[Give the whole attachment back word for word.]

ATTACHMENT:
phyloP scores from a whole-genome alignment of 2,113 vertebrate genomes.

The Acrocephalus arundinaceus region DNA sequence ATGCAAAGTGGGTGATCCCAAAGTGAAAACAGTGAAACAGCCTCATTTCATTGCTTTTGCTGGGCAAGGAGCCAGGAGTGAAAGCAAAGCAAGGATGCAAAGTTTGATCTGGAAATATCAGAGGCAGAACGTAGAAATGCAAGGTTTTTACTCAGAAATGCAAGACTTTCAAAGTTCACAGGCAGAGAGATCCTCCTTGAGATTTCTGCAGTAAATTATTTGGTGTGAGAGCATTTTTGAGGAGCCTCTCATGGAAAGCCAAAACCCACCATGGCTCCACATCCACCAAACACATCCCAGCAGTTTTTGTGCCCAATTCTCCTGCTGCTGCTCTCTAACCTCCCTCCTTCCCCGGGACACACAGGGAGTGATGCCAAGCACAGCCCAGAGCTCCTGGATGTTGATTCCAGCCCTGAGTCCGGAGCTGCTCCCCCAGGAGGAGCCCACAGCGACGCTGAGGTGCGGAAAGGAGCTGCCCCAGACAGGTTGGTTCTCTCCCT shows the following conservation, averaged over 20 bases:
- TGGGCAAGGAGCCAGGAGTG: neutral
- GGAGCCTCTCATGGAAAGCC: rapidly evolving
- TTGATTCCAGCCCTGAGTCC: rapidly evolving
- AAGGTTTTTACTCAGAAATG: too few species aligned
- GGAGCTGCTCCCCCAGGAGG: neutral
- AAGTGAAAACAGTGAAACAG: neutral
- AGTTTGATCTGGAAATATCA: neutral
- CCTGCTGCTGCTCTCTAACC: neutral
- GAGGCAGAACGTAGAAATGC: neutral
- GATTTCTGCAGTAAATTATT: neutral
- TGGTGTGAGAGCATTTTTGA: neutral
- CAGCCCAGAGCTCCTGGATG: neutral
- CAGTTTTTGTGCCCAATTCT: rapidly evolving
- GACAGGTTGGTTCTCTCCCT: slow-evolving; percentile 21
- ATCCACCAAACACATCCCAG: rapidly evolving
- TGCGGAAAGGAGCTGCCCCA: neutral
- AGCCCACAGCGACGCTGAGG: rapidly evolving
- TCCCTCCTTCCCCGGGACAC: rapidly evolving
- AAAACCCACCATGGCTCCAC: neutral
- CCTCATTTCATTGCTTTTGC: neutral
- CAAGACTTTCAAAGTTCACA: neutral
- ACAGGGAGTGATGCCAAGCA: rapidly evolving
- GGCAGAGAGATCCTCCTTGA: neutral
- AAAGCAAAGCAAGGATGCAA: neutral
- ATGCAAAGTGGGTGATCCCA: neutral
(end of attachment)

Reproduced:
phyloP scores from a whole-genome alignment of 2,113 vertebrate genomes.

The Acrocephalus arundinaceus region DNA sequence ATGCAAAGTGGGTGATCCCAAAGTGAAAACAGTGAAACAGCCTCATTTCATTGCTTTTGCTGGGCAAGGAGCCAGGAGTGAAAGCAAAGCAAGGATGCAAAGTTTGATCTGGAAATATCAGAGGCAGAACGTAGAAATGCAAGGTTTTTACTCAGAAATGCAAGACTTTCAAAGTTCACAGGCAGAGAGATCCTCCTTGAGATTTCTGCAGTAAATTATTTGGTGTGAGAGCATTTTTGAGGAGCCTCTCATGGAAAGCCAAAACCCACCATGGCTCCACATCCACCAAACACATCCCAGCAGTTTTTGTGCCCAATTCTCCTGCTGCTGCTCTCTAACCTCCCTCCTTCCCCGGGACACACAGGGAGTGATGCCAAGCACAGCCCAGAGCTCCTGGATGTTGATTCCAGCCCTGAGTCCGGAGCTGCTCCCCCAGGAGGAGCCCACAGCGACGCTGAGGTGCGGAAAGGAGCTGCCCCAGACAGGTTGGTTCTCTCCCT shows the following conservation, averaged over 20 bases:
- TGGGCAAGGAGCCAGGAGTG: neutral
- GGAGCCTCTCATGGAAAGCC: rapidly evolving
- TTGATTCCAGCCCTGAGTCC: rapidly evolving
- AAGGTTTTTACTCAGAAATG: too few species aligned
- GGAGCTGCTCCCCCAGGAGG: neutral
- AAGTGAAAACAGTGAAACAG: neutral
- AGTTTGATCTGGAAATATCA: neutral
- CCTGCTGCTGCTCTCTAACC: neutral
- GAGGCAGAACGTAGAAATGC: neutral
- GATTTCTGCAGTAAATTATT: neutral
- TGGTGTGAGAGCATTTTTGA: neutral
- CAGCCCAGAGCTCCTGGATG: neutral
- CAGTTTTTGTGCCCAATTCT: rapidly evolving
- GACAGGTTGGTTCTCTCCCT: slow-evolving; percentile 21
- ATCCACCAAACACATCCCAG: rapidly evolving
- TGCGGAAAGGAGCTGCCCCA: neutral
- AGCCCACAGCGACGCTGAGG: rapidly evolving
- TCCCTCCTTCCCCGGGACAC: rapidly evolving
- AAAACCCACCATGGCTCCAC: neutral
- CCTCATTTCATTGCTTTTGC: neutral
- CAAGACTTTCAAAGTTCACA: neutral
- ACAGGGAGTGATGCCAAGCA: rapidly evolving
- GGCAGAGAGATCCTCCTTGA: neutral
- AAAGCAAAGCAAGGATGCAA: neutral
- ATGCAAAGTGGGTGATCCCA: neutral